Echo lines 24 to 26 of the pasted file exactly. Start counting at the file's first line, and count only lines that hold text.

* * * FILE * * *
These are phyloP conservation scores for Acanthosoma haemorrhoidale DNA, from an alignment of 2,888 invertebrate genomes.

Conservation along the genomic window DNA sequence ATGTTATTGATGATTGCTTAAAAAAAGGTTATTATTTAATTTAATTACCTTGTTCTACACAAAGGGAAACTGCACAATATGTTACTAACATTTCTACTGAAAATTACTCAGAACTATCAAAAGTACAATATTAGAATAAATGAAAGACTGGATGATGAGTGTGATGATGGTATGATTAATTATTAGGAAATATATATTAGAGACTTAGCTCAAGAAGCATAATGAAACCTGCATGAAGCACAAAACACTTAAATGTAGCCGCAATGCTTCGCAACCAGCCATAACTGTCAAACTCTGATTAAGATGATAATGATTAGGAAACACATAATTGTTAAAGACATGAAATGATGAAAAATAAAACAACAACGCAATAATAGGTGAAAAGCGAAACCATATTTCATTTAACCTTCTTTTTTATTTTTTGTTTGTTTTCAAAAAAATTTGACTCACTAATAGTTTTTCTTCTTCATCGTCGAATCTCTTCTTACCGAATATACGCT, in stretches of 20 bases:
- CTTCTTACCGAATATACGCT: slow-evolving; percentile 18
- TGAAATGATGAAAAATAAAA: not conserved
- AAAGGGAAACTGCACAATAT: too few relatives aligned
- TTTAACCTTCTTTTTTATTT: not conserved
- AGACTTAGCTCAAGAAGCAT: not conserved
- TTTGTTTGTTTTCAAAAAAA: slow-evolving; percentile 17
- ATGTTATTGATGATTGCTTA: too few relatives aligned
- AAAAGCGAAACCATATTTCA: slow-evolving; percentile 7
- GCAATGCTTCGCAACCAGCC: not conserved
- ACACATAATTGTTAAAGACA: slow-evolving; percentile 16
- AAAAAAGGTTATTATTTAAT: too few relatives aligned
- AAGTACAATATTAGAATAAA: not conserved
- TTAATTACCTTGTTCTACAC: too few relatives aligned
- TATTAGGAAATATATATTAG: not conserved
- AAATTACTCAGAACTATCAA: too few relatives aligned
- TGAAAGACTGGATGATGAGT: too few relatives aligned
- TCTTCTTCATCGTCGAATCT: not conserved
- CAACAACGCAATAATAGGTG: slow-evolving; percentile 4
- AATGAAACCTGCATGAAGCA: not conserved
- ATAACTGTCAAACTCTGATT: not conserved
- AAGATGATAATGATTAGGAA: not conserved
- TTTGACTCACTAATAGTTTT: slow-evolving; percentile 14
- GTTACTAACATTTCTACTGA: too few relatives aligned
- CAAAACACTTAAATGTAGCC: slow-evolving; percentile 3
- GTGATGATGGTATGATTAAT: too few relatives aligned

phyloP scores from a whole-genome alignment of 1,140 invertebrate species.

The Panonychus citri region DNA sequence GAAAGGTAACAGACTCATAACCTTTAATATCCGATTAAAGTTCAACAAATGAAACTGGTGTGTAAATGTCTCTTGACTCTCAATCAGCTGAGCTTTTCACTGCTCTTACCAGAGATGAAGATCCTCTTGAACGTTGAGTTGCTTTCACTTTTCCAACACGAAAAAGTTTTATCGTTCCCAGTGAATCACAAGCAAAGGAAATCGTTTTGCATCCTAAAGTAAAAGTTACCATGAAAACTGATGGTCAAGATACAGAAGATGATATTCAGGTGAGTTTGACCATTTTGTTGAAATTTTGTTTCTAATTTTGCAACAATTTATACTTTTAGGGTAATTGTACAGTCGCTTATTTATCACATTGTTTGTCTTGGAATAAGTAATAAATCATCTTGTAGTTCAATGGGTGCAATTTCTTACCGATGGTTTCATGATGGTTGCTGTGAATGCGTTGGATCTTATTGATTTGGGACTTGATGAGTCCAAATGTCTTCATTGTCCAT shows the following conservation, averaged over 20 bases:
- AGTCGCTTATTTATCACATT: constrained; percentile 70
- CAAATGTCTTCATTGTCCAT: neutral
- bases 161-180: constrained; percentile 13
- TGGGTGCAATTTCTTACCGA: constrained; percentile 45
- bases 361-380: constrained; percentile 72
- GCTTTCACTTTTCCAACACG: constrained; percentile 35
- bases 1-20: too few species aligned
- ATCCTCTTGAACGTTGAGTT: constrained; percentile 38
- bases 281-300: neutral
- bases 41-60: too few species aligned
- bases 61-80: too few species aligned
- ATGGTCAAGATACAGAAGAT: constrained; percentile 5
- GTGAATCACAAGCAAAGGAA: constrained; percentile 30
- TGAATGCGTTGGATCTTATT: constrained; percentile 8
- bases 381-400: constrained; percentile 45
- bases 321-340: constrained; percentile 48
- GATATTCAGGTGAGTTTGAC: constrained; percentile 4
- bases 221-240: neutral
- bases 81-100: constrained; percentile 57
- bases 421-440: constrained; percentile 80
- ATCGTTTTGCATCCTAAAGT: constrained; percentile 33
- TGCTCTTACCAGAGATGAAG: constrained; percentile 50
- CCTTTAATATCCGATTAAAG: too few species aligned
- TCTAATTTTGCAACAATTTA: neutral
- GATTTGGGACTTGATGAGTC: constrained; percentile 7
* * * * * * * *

- TTTGACTCACTAATAGTTTT: slow-evolving; percentile 14
- GTTACTAACATTTCTACTGA: too few relatives aligned
- CAAAACACTTAAATGTAGCC: slow-evolving; percentile 3